Updated: Aug 16, 2022
Here are some pictures of the Battle of Dresden game I put on on Friday 17 November 2017, using my collection of 6mm Heroics and Ros figures.
We used my home-made Coup de Grace (version 2.0) rules for large-scale battles. Up to 200 units were on table, and we managed to reach a decisive outcome, as the French (played by Richard, Noel, Pat, and Tim) withstood the Allied army, consisting of Austrian, Russian, and Prussian contingents led respectively by Jonathan, Mal, and Brian. Both sides received reinforcements during the game.
Although Brian with three Prussian corps managed to defeat Noel (who only had one corps initially) on the allied right flank, Jonathan cautiously garnered his Austrian corps and was delayed by hilly terrain and the threat of Tim's massed French cavalry. Mal attacked boldly with the Russian corps in the centre, but was repelled by Richard and Pat's French troops - some of them Imperial Guard - manning redoubts in front of the city of Dresden along with the reserve artillery.
I tweaked the rules, which I had used in May 2017 for the Bautzen refight. Skirmishers were made less powerful, high ground conferred only a defensive (as opposed to an offensive) bonus, and movement rates were increased from 6 to 8 inches for infantry and artillery, and from 12 to 16 inches for cavalry. This made the game a bit quicker and more balanced.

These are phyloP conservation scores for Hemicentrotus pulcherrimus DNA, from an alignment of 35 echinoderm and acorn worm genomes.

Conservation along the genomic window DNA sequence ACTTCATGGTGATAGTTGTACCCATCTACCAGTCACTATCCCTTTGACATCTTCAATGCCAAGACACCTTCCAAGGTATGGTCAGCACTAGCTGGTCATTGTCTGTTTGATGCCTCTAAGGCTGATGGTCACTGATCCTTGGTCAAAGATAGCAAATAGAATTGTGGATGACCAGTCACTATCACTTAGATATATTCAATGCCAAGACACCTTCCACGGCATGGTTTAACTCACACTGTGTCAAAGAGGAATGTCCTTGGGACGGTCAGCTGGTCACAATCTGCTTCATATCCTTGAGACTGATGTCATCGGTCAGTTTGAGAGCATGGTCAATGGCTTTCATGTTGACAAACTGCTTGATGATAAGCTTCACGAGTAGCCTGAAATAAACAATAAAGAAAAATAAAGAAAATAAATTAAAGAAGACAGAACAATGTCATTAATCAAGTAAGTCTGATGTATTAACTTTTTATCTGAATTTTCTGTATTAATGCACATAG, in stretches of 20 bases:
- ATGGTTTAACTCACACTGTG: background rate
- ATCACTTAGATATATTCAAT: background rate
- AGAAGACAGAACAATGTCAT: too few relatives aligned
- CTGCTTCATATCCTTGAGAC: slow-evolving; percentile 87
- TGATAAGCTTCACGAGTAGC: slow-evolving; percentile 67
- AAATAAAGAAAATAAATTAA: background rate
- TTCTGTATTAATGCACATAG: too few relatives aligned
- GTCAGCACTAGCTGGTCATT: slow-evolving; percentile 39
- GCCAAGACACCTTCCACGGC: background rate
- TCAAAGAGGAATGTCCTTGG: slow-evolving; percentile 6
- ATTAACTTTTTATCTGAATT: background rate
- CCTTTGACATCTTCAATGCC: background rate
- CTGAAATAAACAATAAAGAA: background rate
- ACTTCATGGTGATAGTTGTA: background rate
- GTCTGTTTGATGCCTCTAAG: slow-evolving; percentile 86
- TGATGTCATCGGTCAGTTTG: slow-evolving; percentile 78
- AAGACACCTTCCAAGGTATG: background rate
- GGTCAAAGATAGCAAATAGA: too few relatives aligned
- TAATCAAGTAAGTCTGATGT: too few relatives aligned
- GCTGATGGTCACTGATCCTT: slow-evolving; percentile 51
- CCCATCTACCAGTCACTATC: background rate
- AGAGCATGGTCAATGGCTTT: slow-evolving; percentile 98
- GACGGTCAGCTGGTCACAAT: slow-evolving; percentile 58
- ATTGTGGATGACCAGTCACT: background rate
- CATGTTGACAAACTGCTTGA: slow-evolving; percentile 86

With any set of rules there is a limit to how many units can actually be managed by each player. In a game lasting less than three hours, we probably reached the limit with 6mm figures of about 30-40 units per player. Along with massive armies comes the problem of the rules themselves, which have to sacrifice detail and record-keeping for straightforwardness and ease of comprehension without seeming overly simplistic. Coup de Grace does this well, I think, as most players had grasped the game mechanisms during this refight.
With nine players turning up, only seven actually took part, owing to the size of the table I had set out (Phil and Mark observed from the sidelines). Next time, I would make the table longer, to allow all players to take part comfortably.
Noel suggested a Leipzig game some time in the future, which should certainly be possible using my figures, maybe at Rob's wargames shed.